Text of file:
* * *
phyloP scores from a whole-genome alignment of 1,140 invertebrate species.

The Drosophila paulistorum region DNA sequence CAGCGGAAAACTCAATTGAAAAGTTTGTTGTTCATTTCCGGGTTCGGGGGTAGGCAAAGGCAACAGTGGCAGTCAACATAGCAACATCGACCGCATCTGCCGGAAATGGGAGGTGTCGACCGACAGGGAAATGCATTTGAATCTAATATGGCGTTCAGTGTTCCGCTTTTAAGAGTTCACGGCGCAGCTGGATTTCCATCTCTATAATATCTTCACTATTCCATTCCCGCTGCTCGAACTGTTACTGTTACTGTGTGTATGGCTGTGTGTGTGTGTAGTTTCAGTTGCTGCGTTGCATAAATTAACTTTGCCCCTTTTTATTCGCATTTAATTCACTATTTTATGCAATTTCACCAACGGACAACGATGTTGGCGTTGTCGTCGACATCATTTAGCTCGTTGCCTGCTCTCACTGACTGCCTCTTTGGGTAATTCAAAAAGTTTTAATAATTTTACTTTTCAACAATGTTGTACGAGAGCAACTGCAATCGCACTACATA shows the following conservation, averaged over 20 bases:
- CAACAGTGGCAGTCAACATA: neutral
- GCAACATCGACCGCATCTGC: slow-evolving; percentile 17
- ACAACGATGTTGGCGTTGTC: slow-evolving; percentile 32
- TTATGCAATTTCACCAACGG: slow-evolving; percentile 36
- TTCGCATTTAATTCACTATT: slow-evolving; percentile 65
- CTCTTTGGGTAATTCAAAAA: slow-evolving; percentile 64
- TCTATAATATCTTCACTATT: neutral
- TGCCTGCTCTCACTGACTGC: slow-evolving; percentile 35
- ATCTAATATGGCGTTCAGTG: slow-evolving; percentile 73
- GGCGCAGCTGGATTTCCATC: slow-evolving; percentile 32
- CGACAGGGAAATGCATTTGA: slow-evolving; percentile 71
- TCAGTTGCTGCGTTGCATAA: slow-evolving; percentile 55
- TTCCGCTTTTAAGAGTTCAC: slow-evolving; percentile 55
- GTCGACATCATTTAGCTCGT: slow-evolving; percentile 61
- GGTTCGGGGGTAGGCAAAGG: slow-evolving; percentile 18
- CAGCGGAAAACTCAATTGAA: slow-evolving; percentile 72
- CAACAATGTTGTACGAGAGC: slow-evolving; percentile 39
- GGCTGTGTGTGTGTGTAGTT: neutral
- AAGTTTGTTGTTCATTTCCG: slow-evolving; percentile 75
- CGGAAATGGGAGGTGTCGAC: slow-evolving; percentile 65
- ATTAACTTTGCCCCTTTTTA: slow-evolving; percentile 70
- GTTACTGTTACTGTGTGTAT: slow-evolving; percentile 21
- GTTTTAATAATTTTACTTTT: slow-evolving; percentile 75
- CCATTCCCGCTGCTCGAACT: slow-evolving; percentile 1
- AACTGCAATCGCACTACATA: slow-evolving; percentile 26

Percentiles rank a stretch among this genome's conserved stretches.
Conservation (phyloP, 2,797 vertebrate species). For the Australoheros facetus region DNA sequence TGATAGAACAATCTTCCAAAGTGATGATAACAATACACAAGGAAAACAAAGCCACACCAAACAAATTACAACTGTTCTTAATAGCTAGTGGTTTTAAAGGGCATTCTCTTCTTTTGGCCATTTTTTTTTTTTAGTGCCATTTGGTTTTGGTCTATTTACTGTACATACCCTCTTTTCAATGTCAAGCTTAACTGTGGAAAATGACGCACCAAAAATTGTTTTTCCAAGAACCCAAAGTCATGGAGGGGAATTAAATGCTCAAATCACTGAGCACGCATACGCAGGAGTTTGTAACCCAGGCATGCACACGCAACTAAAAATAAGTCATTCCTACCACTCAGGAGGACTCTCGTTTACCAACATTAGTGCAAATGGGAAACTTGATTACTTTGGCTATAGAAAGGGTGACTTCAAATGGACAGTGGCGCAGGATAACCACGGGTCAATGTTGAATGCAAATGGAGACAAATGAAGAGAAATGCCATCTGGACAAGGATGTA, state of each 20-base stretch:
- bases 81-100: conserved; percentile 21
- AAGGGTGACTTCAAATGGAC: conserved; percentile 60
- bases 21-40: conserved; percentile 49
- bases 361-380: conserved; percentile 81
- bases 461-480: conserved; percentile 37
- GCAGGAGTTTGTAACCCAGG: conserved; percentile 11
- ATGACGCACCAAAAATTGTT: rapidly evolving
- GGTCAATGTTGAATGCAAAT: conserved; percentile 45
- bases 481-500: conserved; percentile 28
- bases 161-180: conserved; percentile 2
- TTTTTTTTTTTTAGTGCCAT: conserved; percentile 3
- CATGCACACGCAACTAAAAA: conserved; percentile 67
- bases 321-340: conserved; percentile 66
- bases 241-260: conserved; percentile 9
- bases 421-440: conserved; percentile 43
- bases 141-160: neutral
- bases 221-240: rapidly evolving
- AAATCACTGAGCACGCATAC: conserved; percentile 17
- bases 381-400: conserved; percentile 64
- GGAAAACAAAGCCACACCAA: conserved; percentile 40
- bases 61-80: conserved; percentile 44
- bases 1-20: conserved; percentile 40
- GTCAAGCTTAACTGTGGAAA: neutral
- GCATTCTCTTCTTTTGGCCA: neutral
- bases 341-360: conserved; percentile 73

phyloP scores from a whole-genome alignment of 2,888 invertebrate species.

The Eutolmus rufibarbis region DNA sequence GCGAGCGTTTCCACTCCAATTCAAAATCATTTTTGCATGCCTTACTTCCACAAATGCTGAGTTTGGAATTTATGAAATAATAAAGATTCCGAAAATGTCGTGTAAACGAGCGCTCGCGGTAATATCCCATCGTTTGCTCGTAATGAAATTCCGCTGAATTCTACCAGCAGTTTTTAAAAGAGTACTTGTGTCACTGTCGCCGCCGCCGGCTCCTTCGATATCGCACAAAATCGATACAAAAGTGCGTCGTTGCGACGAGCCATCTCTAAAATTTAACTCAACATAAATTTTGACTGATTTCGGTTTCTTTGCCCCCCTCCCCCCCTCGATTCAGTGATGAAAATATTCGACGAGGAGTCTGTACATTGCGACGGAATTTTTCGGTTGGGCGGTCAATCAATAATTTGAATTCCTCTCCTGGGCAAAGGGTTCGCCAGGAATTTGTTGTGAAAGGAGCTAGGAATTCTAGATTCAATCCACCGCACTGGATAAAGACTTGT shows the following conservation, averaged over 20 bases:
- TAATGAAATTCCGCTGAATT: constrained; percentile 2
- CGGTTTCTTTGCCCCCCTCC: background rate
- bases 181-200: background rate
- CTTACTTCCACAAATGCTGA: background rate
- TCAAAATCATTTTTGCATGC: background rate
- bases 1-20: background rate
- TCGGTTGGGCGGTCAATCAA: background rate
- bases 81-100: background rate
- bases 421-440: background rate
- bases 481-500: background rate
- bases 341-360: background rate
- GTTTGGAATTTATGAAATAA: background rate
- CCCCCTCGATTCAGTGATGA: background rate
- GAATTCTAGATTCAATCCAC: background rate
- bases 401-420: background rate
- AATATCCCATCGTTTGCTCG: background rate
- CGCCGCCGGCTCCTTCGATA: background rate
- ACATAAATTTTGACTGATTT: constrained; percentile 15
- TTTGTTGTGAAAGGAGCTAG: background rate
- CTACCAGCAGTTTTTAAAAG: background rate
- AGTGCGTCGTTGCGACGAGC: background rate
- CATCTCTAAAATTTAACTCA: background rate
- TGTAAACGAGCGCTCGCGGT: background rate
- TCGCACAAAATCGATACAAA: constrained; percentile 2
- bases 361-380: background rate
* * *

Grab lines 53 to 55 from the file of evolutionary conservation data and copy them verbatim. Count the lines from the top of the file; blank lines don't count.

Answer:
- GCATTCTCTTCTTTTGGCCA: neutral
- bases 341-360: conserved; percentile 73

phyloP scores from a whole-genome alignment of 2,888 invertebrate species.